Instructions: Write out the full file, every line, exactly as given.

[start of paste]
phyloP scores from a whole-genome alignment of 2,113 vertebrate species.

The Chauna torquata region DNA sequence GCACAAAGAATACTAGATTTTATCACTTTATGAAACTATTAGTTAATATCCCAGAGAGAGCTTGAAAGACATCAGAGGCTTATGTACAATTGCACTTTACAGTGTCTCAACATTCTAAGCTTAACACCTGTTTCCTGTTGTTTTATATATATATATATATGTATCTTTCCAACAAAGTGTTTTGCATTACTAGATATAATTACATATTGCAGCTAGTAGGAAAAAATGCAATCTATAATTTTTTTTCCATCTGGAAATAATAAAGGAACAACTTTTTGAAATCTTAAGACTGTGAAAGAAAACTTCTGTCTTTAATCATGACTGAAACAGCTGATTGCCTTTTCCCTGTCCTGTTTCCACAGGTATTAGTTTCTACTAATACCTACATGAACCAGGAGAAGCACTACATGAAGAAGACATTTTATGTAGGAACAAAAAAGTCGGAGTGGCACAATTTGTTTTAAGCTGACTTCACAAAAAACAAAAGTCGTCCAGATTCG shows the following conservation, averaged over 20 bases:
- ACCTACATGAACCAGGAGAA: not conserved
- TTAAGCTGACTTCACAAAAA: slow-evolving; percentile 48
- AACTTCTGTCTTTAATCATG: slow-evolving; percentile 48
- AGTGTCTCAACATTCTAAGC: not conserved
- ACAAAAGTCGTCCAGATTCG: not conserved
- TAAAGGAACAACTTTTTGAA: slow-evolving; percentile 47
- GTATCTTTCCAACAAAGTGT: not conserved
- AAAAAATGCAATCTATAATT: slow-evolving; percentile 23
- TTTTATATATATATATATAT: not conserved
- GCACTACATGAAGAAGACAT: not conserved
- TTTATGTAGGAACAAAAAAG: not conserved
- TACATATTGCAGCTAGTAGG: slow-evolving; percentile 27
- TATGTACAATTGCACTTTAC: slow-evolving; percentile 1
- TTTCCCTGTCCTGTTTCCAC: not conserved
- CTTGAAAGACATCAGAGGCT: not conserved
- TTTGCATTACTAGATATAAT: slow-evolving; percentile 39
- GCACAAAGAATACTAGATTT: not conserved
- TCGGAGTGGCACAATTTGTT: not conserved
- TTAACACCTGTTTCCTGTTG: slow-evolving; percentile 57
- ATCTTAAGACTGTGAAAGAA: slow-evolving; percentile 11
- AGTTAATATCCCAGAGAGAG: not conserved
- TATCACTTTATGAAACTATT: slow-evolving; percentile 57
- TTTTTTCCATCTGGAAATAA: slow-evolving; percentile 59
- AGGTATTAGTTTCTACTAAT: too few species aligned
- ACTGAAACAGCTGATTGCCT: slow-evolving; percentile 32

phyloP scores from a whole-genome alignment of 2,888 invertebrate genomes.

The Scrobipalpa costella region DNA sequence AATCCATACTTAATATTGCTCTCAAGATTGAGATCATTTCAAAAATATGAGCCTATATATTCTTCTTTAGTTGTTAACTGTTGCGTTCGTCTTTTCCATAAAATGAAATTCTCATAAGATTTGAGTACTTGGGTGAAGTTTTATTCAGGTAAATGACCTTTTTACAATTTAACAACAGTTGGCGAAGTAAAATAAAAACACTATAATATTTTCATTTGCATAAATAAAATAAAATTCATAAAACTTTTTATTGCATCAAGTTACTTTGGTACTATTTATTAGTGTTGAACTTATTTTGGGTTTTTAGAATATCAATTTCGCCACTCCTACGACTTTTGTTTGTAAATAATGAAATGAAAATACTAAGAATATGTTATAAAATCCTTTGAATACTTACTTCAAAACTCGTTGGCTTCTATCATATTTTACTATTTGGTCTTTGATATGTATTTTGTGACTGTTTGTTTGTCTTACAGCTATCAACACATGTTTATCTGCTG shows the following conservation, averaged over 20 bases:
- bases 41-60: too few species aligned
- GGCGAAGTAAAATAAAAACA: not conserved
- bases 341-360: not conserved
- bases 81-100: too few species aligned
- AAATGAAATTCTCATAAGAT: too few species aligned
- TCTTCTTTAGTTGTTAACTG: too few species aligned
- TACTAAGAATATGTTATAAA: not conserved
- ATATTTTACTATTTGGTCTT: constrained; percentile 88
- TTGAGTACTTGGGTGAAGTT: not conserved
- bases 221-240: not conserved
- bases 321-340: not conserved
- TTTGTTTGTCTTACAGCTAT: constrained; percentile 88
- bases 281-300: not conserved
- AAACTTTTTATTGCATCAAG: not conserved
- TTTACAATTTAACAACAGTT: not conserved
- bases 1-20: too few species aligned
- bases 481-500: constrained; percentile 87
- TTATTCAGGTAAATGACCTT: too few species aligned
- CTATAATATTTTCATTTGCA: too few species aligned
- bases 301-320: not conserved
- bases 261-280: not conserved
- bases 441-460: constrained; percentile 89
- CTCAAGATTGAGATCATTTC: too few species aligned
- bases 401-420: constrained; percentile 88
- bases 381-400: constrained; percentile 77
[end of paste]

phyloP scores from a whole-genome alignment of 2,113 vertebrate species.

The Chauna torquata region DNA sequence GCACAAAGAATACTAGATTTTATCACTTTATGAAACTATTAGTTAATATCCCAGAGAGAGCTTGAAAGACATCAGAGGCTTATGTACAATTGCACTTTACAGTGTCTCAACATTCTAAGCTTAACACCTGTTTCCTGTTGTTTTATATATATATATATATGTATCTTTCCAACAAAGTGTTTTGCATTACTAGATATAATTACATATTGCAGCTAGTAGGAAAAAATGCAATCTATAATTTTTTTTCCATCTGGAAATAATAAAGGAACAACTTTTTGAAATCTTAAGACTGTGAAAGAAAACTTCTGTCTTTAATCATGACTGAAACAGCTGATTGCCTTTTCCCTGTCCTGTTTCCACAGGTATTAGTTTCTACTAATACCTACATGAACCAGGAGAAGCACTACATGAAGAAGACATTTTATGTAGGAACAAAAAAGTCGGAGTGGCACAATTTGTTTTAAGCTGACTTCACAAAAAACAAAAGTCGTCCAGATTCG shows the following conservation, averaged over 20 bases:
- ACCTACATGAACCAGGAGAA: not conserved
- TTAAGCTGACTTCACAAAAA: slow-evolving; percentile 48
- AACTTCTGTCTTTAATCATG: slow-evolving; percentile 48
- AGTGTCTCAACATTCTAAGC: not conserved
- ACAAAAGTCGTCCAGATTCG: not conserved
- TAAAGGAACAACTTTTTGAA: slow-evolving; percentile 47
- GTATCTTTCCAACAAAGTGT: not conserved
- AAAAAATGCAATCTATAATT: slow-evolving; percentile 23
- TTTTATATATATATATATAT: not conserved
- GCACTACATGAAGAAGACAT: not conserved
- TTTATGTAGGAACAAAAAAG: not conserved
- TACATATTGCAGCTAGTAGG: slow-evolving; percentile 27
- TATGTACAATTGCACTTTAC: slow-evolving; percentile 1
- TTTCCCTGTCCTGTTTCCAC: not conserved
- CTTGAAAGACATCAGAGGCT: not conserved
- TTTGCATTACTAGATATAAT: slow-evolving; percentile 39
- GCACAAAGAATACTAGATTT: not conserved
- TCGGAGTGGCACAATTTGTT: not conserved
- TTAACACCTGTTTCCTGTTG: slow-evolving; percentile 57
- ATCTTAAGACTGTGAAAGAA: slow-evolving; percentile 11
- AGTTAATATCCCAGAGAGAG: not conserved
- TATCACTTTATGAAACTATT: slow-evolving; percentile 57
- TTTTTTCCATCTGGAAATAA: slow-evolving; percentile 59
- AGGTATTAGTTTCTACTAAT: too few species aligned
- ACTGAAACAGCTGATTGCCT: slow-evolving; percentile 32

phyloP scores from a whole-genome alignment of 2,888 invertebrate genomes.

The Scrobipalpa costella region DNA sequence AATCCATACTTAATATTGCTCTCAAGATTGAGATCATTTCAAAAATATGAGCCTATATATTCTTCTTTAGTTGTTAACTGTTGCGTTCGTCTTTTCCATAAAATGAAATTCTCATAAGATTTGAGTACTTGGGTGAAGTTTTATTCAGGTAAATGACCTTTTTACAATTTAACAACAGTTGGCGAAGTAAAATAAAAACACTATAATATTTTCATTTGCATAAATAAAATAAAATTCATAAAACTTTTTATTGCATCAAGTTACTTTGGTACTATTTATTAGTGTTGAACTTATTTTGGGTTTTTAGAATATCAATTTCGCCACTCCTACGACTTTTGTTTGTAAATAATGAAATGAAAATACTAAGAATATGTTATAAAATCCTTTGAATACTTACTTCAAAACTCGTTGGCTTCTATCATATTTTACTATTTGGTCTTTGATATGTATTTTGTGACTGTTTGTTTGTCTTACAGCTATCAACACATGTTTATCTGCTG shows the following conservation, averaged over 20 bases:
- bases 41-60: too few species aligned
- GGCGAAGTAAAATAAAAACA: not conserved
- bases 341-360: not conserved
- bases 81-100: too few species aligned
- AAATGAAATTCTCATAAGAT: too few species aligned
- TCTTCTTTAGTTGTTAACTG: too few species aligned
- TACTAAGAATATGTTATAAA: not conserved
- ATATTTTACTATTTGGTCTT: constrained; percentile 88
- TTGAGTACTTGGGTGAAGTT: not conserved
- bases 221-240: not conserved
- bases 321-340: not conserved
- TTTGTTTGTCTTACAGCTAT: constrained; percentile 88
- bases 281-300: not conserved
- AAACTTTTTATTGCATCAAG: not conserved
- TTTACAATTTAACAACAGTT: not conserved
- bases 1-20: too few species aligned
- bases 481-500: constrained; percentile 87
- TTATTCAGGTAAATGACCTT: too few species aligned
- CTATAATATTTTCATTTGCA: too few species aligned
- bases 301-320: not conserved
- bases 261-280: not conserved
- bases 441-460: constrained; percentile 89
- CTCAAGATTGAGATCATTTC: too few species aligned
- bases 401-420: constrained; percentile 88
- bases 381-400: constrained; percentile 77